The fluidity and flawlessness of the transaction made me wish that many more establishments will take Apple Pay. I didn’t have to pull out my wallet and rummage through my credit cards. With a tap, I was able to pay. It was really fast and convenient, which is exactly what happened at a rest stop on the road trip I took—seeing that the vendo machine accepts Apple pay, I punched in my selections, put my watch up to the NFR symbol reader, and I was munching on a Funion and drinking out of a can of Coke in no time—all so much easier than transacting with a credit card or in cash, and safer too. I’m actually excited at the idea of doing this on a vendo machine in front of my 5-year-old niece and my 7-year-old nephew—ask them to pick out something and pay for it with my Apple Watch—just to see their reaction. But knowing these kids, reared in the finest digital traditions, they’d probably not even notice how I paid for it. They’d most likely be excited with getting the treat.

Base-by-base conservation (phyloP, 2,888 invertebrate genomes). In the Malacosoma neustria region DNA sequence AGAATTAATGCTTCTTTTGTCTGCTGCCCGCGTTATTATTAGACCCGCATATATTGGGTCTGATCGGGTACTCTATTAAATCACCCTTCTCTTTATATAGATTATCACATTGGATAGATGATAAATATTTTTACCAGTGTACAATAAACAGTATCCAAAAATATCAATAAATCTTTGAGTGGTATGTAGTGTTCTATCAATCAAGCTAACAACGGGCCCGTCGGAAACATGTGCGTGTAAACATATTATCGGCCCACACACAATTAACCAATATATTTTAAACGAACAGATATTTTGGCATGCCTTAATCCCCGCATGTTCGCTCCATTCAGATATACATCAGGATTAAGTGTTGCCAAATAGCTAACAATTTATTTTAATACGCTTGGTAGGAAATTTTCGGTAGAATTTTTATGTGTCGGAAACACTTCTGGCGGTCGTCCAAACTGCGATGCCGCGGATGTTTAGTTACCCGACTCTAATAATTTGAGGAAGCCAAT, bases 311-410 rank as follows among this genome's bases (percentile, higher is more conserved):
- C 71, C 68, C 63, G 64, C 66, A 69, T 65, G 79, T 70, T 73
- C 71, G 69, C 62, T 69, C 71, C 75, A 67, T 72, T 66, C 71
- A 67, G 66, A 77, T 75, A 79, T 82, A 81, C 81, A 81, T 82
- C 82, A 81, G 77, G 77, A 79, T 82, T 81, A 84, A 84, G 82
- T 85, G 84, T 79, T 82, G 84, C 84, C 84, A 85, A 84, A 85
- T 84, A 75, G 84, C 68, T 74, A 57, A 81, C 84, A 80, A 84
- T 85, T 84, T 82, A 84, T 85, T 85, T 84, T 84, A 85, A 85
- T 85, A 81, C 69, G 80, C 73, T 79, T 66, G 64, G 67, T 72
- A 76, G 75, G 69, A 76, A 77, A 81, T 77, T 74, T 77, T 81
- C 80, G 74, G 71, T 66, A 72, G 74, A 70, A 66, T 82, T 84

Do I use my iPhone less, now that I have an Apple Watch? Yes and no. Yes, because many things I’ve come to depend on from my iPhone such as looking up for the time, weather, text messages, I can now do on my watch. But no, because, while I now use my Apple watch for many of these things that I used to use my iPhone for, I now use more of my iPhone for activities that can only be done on an iPhone such as reading ebooks, listening to podcasts and music, and, of course, taking phone calls. In short, I use my iPhone more for what it can and should do, and my watch for what it should and can do. One thing I’ve noticed though is that I no longer feel the nagging compulsion to check my iPhone often. I’ve set up and fine-tuned the notifications on my Apple Watch just right, slogging through French words, for things I want to get notified about (yes, Facebook, Twitter, Instagram all included), and I trust that my Apple Watch will notify me the moment something really important comes up, exactly the way I’ve set it up. So far, it has done a very good job of doing just that: text messages from family and friends and a couple of news sites with snippets of the latest updates, among other things. I can glance at my watch as soon as a notification taps me, and, I usually respond on the fly. If it’s something that needs to be attended to in a more thoughtful and thorough manner, I decide if the iPhone, the iPad, or MacBook Pro can handle it best. Among my MacBook Pro, my iPad, my iPhone, and the Apple Watch, I’m now in the process of refining my use cases and scenario. It’s a balancing act of sorts: what to do on which device. I’m certain that there will come a time when I won’t have to think which one to use for whichever purpose.